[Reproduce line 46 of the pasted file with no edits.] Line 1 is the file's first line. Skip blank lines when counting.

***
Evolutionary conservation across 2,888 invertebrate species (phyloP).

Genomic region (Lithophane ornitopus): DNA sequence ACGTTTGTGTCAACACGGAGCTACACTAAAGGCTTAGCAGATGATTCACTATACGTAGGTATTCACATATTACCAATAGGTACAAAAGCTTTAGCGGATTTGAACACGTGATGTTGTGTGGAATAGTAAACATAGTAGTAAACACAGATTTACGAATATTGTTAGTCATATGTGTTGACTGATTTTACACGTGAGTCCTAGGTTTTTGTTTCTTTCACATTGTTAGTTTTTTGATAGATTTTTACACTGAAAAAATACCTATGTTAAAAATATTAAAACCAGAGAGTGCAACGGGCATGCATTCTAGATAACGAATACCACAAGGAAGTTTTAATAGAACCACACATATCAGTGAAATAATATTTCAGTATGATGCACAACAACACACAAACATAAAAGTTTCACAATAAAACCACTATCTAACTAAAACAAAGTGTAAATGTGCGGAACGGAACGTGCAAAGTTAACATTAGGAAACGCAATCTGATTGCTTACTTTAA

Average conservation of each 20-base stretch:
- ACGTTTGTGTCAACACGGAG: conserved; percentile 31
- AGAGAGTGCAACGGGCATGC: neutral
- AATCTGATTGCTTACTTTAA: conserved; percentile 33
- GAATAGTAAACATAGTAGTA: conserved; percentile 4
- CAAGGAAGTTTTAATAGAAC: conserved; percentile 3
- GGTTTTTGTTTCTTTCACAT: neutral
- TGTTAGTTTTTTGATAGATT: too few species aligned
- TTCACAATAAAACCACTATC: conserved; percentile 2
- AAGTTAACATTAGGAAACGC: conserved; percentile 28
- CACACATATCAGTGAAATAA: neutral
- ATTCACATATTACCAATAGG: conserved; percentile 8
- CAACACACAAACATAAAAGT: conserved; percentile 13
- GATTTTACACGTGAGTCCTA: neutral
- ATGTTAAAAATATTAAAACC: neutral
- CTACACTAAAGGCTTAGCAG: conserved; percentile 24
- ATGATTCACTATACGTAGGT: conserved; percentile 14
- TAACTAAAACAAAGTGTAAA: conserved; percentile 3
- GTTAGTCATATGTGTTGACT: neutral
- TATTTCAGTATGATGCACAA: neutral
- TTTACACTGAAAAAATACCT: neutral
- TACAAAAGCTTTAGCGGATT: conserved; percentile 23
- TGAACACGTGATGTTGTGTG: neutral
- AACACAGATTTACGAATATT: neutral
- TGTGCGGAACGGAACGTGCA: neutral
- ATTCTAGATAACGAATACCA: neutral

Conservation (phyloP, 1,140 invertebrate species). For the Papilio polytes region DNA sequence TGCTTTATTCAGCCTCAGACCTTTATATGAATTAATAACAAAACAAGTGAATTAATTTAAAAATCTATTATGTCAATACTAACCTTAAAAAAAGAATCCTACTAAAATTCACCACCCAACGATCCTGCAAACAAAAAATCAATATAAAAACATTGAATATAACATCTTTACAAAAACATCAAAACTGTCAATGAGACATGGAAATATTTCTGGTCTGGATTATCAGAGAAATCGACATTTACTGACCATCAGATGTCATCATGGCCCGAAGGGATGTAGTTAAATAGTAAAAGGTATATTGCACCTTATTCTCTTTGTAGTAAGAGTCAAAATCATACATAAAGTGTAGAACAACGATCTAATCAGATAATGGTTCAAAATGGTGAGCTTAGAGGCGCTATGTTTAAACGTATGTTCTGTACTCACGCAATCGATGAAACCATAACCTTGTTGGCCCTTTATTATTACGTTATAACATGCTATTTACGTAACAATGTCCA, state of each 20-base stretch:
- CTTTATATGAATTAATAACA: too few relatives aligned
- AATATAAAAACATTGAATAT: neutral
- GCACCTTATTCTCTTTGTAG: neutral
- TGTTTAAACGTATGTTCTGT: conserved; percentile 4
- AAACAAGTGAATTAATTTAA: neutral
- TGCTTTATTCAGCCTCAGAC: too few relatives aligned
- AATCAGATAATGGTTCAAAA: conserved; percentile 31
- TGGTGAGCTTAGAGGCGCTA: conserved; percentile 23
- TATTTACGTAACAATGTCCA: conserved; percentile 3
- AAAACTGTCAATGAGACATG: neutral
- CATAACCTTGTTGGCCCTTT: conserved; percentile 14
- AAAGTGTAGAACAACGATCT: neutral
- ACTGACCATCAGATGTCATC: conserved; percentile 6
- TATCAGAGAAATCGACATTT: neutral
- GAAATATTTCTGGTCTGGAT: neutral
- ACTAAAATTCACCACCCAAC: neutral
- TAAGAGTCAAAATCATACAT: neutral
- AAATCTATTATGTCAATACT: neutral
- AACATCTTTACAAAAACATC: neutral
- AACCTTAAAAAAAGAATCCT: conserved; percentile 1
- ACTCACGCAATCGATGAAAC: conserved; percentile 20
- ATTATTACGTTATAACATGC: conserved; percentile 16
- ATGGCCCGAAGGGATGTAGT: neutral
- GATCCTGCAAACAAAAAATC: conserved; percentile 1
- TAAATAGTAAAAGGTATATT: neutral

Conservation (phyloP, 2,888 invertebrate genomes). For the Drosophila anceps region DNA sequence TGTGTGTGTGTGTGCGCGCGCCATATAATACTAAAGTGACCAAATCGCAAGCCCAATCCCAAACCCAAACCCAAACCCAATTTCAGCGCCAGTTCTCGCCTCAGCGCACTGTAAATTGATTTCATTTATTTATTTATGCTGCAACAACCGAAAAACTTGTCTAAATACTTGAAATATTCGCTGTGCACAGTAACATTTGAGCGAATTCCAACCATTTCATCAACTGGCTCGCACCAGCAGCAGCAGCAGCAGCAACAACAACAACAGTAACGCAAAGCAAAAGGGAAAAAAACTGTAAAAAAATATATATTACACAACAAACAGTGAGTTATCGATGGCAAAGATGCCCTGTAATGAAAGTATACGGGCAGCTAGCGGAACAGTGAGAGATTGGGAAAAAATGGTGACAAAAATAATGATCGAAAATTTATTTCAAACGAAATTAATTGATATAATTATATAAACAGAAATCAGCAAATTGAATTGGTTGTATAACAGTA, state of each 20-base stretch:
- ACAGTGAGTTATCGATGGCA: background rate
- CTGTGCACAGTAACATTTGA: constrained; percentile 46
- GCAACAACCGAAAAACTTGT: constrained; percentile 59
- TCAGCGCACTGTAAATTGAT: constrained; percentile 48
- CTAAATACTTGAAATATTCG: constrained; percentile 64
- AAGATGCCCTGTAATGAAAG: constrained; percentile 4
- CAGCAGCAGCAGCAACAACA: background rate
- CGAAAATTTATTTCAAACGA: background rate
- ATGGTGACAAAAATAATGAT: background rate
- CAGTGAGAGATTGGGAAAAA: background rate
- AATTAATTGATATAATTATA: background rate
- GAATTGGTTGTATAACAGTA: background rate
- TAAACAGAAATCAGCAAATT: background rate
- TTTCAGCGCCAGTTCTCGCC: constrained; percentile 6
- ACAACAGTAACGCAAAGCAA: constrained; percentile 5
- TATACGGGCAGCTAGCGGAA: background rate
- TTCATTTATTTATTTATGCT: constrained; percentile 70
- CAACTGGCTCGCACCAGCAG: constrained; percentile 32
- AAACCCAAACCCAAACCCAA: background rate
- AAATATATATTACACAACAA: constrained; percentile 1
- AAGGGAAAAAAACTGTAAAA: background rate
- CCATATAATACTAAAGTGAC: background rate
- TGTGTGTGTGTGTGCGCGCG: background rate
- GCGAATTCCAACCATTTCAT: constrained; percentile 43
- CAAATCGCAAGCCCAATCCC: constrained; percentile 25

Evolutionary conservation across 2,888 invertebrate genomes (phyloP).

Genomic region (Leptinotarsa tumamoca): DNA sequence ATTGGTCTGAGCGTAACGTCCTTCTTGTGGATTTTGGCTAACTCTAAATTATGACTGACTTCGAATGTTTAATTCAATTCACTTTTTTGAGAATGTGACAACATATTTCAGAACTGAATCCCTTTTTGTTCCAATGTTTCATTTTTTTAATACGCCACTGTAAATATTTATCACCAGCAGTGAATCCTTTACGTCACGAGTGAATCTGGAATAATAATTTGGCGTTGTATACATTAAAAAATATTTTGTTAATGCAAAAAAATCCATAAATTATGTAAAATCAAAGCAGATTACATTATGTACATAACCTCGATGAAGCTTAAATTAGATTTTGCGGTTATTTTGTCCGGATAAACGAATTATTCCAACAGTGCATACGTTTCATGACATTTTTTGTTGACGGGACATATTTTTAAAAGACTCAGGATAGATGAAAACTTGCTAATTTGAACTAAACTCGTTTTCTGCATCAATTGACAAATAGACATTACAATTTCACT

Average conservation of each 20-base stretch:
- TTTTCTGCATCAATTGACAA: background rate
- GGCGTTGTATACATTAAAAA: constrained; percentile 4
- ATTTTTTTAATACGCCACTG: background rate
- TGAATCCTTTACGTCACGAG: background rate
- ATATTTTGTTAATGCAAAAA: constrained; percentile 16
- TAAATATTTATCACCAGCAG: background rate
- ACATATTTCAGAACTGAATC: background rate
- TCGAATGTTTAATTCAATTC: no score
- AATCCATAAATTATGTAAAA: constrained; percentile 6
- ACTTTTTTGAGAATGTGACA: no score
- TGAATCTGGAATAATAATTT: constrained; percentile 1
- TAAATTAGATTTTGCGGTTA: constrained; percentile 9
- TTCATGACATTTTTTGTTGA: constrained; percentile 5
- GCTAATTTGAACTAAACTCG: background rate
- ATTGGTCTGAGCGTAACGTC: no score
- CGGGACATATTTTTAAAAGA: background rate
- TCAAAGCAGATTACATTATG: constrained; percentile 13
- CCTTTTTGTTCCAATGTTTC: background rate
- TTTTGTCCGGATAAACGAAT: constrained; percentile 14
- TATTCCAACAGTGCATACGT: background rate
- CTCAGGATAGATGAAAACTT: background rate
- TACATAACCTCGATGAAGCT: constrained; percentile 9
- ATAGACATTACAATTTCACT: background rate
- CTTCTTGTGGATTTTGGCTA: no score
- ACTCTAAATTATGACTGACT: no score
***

- TAAGAGTCAAAATCATACAT: neutral